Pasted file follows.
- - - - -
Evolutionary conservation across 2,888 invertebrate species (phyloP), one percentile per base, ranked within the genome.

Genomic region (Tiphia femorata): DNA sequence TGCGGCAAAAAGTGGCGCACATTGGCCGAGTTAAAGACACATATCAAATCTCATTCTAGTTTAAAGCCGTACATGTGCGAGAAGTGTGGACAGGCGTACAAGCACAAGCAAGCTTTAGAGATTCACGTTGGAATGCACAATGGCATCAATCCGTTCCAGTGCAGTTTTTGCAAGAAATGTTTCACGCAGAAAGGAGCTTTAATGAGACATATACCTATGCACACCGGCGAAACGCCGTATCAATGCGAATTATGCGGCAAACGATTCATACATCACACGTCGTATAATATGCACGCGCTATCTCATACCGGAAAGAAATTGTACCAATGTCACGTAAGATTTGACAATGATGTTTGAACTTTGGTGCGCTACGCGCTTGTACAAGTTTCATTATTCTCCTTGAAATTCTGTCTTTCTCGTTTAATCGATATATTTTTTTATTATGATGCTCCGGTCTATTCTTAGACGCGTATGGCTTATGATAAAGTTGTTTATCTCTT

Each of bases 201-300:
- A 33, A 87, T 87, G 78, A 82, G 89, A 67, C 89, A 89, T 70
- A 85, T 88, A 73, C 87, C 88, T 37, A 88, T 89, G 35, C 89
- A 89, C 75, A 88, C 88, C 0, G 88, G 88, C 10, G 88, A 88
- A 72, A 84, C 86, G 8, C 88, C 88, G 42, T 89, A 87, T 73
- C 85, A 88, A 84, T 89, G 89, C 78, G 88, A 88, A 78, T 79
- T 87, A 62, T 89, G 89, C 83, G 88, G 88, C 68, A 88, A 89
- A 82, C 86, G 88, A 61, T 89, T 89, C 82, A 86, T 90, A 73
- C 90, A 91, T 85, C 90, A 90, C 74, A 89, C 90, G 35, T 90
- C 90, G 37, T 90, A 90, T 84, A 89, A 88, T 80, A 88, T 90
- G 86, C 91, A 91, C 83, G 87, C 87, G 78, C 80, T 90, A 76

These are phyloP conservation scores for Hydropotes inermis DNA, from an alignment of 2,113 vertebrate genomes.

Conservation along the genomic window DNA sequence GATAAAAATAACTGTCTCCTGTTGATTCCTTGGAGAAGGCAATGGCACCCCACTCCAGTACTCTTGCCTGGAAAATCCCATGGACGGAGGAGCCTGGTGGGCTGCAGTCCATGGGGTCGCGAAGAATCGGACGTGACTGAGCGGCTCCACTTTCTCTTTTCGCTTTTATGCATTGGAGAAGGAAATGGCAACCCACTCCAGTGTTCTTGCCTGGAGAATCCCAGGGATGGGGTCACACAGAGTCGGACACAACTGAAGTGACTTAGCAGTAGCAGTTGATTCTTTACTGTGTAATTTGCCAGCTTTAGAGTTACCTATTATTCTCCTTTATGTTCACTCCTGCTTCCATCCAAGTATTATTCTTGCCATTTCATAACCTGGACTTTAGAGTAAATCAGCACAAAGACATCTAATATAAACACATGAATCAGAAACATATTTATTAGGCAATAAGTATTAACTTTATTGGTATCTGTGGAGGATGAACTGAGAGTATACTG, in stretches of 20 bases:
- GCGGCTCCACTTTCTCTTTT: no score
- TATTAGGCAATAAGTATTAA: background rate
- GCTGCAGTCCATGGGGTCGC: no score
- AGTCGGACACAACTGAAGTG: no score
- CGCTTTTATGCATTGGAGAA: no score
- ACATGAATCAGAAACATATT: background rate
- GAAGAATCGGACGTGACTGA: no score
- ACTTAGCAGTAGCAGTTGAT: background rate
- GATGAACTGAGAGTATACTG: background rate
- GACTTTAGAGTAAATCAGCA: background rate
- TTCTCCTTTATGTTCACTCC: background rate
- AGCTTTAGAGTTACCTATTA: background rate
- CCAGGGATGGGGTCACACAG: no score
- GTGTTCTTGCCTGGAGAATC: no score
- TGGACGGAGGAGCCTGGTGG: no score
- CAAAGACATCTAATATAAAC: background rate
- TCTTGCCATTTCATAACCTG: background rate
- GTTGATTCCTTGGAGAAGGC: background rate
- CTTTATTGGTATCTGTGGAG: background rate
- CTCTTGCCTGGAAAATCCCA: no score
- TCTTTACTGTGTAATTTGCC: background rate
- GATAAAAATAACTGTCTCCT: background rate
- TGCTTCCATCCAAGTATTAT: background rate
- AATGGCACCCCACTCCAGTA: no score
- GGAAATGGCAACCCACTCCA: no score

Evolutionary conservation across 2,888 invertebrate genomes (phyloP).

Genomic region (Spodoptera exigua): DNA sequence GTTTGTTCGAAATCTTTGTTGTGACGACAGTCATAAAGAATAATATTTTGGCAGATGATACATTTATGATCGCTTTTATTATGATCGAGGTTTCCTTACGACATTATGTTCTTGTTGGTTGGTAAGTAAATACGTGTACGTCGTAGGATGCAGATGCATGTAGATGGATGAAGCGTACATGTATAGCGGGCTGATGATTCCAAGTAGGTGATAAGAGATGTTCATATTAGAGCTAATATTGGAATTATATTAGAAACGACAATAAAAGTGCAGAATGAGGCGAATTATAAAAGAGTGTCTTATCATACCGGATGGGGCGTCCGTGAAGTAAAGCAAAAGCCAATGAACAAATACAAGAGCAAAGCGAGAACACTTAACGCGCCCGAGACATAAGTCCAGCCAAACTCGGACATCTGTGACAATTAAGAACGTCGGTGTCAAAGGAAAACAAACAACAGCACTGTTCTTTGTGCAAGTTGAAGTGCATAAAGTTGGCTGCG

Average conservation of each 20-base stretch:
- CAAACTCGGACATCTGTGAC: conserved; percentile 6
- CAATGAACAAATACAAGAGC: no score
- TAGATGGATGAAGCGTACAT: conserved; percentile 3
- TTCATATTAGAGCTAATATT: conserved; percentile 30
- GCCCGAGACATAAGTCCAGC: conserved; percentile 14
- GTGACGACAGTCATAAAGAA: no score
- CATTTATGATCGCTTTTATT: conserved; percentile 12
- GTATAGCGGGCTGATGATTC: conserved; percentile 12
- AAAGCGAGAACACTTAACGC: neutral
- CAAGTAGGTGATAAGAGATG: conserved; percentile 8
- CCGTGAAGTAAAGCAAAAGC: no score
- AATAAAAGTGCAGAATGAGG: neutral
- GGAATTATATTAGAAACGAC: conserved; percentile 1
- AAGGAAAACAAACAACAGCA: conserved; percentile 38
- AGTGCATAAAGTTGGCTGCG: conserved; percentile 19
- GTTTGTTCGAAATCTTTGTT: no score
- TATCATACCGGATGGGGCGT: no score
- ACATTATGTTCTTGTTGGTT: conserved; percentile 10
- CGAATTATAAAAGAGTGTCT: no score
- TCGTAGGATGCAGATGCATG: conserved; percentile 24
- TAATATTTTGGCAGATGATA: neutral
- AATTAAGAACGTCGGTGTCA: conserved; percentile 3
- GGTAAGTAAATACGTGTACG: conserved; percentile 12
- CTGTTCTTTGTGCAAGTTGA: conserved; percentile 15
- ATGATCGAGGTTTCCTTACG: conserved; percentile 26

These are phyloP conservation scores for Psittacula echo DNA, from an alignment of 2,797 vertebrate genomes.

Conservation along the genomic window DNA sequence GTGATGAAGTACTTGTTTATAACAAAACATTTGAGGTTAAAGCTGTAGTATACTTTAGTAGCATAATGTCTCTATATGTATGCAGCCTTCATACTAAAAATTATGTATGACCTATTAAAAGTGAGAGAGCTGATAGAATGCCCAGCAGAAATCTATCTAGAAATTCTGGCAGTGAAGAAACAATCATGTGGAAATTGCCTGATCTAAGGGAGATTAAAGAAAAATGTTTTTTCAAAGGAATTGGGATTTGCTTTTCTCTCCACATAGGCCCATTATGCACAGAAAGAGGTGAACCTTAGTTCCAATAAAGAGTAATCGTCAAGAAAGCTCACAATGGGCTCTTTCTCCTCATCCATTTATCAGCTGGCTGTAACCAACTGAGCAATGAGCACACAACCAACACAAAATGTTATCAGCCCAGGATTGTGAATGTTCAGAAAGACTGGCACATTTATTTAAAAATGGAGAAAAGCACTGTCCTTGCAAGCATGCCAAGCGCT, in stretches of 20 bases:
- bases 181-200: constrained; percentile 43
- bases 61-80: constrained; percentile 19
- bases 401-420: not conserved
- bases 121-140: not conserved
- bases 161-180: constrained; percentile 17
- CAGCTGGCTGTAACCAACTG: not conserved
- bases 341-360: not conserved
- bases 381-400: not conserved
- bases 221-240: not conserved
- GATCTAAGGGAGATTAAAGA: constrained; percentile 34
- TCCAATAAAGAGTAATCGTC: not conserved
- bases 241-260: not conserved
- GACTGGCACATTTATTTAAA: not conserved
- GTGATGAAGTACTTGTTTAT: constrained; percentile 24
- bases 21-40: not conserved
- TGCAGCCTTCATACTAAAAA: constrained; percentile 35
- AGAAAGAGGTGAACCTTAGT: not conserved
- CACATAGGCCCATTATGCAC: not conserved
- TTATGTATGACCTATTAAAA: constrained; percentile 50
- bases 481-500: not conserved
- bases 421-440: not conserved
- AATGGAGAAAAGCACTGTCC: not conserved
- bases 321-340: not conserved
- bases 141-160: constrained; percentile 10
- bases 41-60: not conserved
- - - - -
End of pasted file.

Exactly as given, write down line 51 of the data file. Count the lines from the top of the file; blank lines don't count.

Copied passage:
- GTATAGCGGGCTGATGATTC: conserved; percentile 12